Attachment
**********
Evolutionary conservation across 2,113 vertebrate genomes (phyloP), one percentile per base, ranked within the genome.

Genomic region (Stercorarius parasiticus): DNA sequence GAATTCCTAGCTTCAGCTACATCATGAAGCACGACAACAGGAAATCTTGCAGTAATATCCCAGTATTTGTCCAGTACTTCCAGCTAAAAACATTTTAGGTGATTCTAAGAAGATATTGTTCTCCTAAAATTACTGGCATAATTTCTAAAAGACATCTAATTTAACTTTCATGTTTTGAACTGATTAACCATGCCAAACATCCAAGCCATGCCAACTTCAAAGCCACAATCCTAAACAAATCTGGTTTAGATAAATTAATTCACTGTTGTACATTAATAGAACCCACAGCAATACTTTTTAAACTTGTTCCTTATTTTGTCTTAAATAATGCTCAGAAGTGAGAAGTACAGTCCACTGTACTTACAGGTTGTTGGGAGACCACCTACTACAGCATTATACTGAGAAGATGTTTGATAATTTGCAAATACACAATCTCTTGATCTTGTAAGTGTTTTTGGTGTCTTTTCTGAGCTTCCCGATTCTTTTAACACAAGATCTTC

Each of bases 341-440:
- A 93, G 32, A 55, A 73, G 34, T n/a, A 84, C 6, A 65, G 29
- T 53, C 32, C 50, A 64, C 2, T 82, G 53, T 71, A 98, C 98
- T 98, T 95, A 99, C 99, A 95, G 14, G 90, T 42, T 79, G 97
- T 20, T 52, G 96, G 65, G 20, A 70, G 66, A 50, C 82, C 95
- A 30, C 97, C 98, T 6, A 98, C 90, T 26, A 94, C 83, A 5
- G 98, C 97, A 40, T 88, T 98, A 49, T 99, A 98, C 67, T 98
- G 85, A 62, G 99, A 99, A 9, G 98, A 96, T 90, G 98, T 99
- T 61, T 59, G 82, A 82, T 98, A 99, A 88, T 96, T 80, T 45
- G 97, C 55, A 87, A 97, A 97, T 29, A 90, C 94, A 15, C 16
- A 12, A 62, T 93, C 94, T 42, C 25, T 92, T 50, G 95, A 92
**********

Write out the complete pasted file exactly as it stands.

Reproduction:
Evolutionary conservation across 2,113 vertebrate genomes (phyloP), one percentile per base, ranked within the genome.

Genomic region (Stercorarius parasiticus): DNA sequence GAATTCCTAGCTTCAGCTACATCATGAAGCACGACAACAGGAAATCTTGCAGTAATATCCCAGTATTTGTCCAGTACTTCCAGCTAAAAACATTTTAGGTGATTCTAAGAAGATATTGTTCTCCTAAAATTACTGGCATAATTTCTAAAAGACATCTAATTTAACTTTCATGTTTTGAACTGATTAACCATGCCAAACATCCAAGCCATGCCAACTTCAAAGCCACAATCCTAAACAAATCTGGTTTAGATAAATTAATTCACTGTTGTACATTAATAGAACCCACAGCAATACTTTTTAAACTTGTTCCTTATTTTGTCTTAAATAATGCTCAGAAGTGAGAAGTACAGTCCACTGTACTTACAGGTTGTTGGGAGACCACCTACTACAGCATTATACTGAGAAGATGTTTGATAATTTGCAAATACACAATCTCTTGATCTTGTAAGTGTTTTTGGTGTCTTTTCTGAGCTTCCCGATTCTTTTAACACAAGATCTTC

Each of bases 341-440:
- A 93, G 32, A 55, A 73, G 34, T n/a, A 84, C 6, A 65, G 29
- T 53, C 32, C 50, A 64, C 2, T 82, G 53, T 71, A 98, C 98
- T 98, T 95, A 99, C 99, A 95, G 14, G 90, T 42, T 79, G 97
- T 20, T 52, G 96, G 65, G 20, A 70, G 66, A 50, C 82, C 95
- A 30, C 97, C 98, T 6, A 98, C 90, T 26, A 94, C 83, A 5
- G 98, C 97, A 40, T 88, T 98, A 49, T 99, A 98, C 67, T 98
- G 85, A 62, G 99, A 99, A 9, G 98, A 96, T 90, G 98, T 99
- T 61, T 59, G 82, A 82, T 98, A 99, A 88, T 96, T 80, T 45
- G 97, C 55, A 87, A 97, A 97, T 29, A 90, C 94, A 15, C 16
- A 12, A 62, T 93, C 94, T 42, C 25, T 92, T 50, G 95, A 92